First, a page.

In 2015, the Kalamazoo River Watershed Council partnered with Southwest Michigan Land Conservancy (SWMLC) and graduate students at the University of Michigan’s School of Natural Resources and Environment under guidance of Dr. J. David Allan to develop a land conservation plan for the Kalamazoo River Watershed. The plan identified the most important parcels to protect for the best possible water quality within the entire 2,020 square mile watershed. The Battle Creek River sub-Watershed is 307 square miles; mostly agricultural land but with large tracts of undeveloped forests and wetlands in the headwaters area. These wild headwaters include Ackley Creek, Big Marsh Lake, Wanadoga Creek, Waubascon Creek, and
Clear Lake — which all flow into the Battle Creek River.
In 2016, the partners were awarded a two-year $530,000 matching grant from the Michigan Department of Environmental Quality (MDEQ) to permanently conserve land in the Battle Creek River sub-Watershed. This award enabled SWMLC to protect property with high-conservation values, and to conduct outreach to owners of high-priority properties within the watershed. The Kalamazoo River Watershed Council has been assisting with landowner outreach and education of local units of government.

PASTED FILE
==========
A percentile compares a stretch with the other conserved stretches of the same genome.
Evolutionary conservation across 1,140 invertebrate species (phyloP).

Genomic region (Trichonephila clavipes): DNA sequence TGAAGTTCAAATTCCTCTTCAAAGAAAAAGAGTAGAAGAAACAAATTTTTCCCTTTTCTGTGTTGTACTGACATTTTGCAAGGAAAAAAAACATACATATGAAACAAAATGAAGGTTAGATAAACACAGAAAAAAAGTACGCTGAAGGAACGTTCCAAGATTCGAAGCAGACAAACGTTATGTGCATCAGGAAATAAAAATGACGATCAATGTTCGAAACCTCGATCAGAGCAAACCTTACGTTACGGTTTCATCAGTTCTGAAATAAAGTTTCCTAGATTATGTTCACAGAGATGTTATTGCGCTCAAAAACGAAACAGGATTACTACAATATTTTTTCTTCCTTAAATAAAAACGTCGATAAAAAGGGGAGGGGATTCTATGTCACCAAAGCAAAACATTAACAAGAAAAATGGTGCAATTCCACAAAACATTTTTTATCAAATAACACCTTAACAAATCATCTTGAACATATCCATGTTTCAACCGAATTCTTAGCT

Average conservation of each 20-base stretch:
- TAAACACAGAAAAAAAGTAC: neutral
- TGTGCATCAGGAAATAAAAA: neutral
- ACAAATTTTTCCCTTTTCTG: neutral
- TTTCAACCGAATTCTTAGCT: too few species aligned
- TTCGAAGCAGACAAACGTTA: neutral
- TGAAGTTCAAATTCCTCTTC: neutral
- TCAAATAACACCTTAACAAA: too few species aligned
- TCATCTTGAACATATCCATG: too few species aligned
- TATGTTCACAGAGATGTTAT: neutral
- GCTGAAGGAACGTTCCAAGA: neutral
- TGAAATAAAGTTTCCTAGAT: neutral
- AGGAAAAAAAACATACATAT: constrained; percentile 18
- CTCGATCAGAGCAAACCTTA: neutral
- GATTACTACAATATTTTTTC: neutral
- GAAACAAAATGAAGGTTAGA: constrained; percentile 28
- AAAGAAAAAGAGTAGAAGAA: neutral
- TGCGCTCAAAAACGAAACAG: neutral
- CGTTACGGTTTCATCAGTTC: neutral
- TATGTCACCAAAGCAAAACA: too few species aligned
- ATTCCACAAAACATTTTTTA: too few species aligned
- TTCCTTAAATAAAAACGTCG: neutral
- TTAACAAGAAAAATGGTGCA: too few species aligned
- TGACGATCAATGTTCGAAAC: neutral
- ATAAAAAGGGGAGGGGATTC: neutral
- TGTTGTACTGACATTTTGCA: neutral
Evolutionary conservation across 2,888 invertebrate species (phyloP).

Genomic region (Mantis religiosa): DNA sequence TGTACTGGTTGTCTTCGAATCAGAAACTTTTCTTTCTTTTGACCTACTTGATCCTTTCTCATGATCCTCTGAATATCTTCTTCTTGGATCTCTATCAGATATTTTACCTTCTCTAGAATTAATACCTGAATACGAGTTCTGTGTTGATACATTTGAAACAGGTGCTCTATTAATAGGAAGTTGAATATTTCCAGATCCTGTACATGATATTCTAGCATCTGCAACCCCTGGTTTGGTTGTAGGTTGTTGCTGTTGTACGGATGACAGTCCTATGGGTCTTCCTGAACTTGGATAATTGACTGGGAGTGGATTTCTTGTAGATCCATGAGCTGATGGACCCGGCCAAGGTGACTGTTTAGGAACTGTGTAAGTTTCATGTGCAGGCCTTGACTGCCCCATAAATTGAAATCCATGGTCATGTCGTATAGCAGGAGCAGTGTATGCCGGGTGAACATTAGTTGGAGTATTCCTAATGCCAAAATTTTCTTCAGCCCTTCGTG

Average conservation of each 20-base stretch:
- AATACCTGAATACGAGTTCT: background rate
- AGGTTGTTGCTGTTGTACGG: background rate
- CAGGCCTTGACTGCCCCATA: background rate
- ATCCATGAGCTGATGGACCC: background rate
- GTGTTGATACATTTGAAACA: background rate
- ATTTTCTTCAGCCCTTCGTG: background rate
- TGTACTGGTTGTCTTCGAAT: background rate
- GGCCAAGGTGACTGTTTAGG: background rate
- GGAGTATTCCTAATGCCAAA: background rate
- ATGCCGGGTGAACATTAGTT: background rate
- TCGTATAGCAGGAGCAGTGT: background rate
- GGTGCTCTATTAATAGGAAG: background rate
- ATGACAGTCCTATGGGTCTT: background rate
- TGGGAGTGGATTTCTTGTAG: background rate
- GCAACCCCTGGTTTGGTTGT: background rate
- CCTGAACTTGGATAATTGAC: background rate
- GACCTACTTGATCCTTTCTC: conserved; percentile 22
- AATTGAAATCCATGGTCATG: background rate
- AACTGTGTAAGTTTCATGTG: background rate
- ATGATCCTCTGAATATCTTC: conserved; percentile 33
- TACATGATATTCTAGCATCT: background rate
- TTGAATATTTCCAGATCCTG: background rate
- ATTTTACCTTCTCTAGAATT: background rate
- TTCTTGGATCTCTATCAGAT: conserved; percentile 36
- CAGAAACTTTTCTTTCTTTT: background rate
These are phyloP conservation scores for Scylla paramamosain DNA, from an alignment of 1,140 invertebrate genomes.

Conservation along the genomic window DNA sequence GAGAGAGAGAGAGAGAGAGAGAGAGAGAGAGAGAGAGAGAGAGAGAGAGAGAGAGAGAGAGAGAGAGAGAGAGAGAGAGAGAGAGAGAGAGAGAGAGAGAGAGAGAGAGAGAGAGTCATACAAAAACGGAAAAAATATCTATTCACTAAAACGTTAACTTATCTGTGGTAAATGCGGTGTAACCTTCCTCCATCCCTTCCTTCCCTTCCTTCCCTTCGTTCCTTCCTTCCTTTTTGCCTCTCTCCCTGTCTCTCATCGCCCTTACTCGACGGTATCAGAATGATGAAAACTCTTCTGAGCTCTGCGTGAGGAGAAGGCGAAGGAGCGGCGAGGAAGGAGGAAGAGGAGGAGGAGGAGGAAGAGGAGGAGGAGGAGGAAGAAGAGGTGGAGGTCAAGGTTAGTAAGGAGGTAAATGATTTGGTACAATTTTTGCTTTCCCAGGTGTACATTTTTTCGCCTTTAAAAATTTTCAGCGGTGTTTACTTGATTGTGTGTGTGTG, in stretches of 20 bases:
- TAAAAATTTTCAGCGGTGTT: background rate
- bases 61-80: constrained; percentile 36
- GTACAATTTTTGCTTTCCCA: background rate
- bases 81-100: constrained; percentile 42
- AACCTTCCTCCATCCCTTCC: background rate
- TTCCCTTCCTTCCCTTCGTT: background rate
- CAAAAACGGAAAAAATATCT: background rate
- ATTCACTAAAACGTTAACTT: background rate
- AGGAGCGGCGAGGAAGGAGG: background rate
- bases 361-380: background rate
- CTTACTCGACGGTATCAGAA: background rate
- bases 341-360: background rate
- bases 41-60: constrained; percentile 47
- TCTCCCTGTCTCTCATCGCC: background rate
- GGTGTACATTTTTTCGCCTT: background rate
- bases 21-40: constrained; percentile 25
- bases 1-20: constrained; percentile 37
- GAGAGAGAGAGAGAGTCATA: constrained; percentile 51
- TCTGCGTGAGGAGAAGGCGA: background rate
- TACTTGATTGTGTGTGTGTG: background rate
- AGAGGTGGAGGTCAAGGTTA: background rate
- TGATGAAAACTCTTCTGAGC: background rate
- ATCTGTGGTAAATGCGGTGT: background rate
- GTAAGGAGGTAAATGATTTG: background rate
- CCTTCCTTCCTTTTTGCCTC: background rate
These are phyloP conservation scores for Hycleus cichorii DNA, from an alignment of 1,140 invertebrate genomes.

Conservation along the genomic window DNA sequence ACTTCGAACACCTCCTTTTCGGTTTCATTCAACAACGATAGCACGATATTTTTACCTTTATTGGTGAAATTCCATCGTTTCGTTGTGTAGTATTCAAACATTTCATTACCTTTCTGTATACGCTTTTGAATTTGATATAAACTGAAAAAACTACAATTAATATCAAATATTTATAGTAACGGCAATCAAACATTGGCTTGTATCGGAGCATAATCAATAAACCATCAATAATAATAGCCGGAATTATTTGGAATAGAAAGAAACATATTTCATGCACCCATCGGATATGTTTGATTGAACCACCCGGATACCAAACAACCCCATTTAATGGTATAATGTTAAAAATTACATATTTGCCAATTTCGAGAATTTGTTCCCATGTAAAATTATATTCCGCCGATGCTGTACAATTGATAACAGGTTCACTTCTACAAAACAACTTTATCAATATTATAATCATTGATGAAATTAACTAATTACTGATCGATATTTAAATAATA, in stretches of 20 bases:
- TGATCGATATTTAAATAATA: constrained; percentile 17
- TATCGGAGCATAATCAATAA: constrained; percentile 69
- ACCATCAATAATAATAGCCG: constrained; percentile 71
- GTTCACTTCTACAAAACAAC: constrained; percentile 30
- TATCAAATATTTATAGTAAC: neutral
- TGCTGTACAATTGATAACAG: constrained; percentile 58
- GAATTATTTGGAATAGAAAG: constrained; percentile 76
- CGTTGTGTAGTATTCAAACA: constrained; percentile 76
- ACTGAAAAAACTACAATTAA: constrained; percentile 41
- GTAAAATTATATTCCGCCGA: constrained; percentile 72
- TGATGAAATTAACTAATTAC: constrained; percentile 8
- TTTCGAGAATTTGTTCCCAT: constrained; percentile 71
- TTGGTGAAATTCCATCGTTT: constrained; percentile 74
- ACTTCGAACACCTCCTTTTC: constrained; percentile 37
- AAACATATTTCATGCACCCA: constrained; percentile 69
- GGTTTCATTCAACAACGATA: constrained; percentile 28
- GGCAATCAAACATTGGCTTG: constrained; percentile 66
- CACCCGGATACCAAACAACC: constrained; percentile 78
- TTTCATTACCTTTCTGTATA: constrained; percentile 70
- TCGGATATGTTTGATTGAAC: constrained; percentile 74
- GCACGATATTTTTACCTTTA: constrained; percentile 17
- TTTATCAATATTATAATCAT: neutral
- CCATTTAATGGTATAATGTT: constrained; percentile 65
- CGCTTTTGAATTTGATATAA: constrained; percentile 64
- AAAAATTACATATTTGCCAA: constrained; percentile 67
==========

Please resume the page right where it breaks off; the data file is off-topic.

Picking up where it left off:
The parcel of land that was placed under conservation easement the 476-acre Big Marsh Farm located adjacent to the Michigan Audubon Society’s Baker Birder Sanctuary in Convis Township. With its forested and prairie uplands, 140 acres of wetlands, and 4,300 feet of frontage on Ackley Creek, it is one of the most important properties to permanently conserve it for the long term water quality of Ackley Creek and the Battle Creek River. MDEQ watershed management grants help restore impaired waters — and protect high-quality waters — by reducing nonpoint sources of sediment, nutrients, and other contaminants. The grants are funded under the federal Clean Water Act – Section 319 and the Clean Michigan Initiative – Nonpoint Source Pollution Control Grants Program.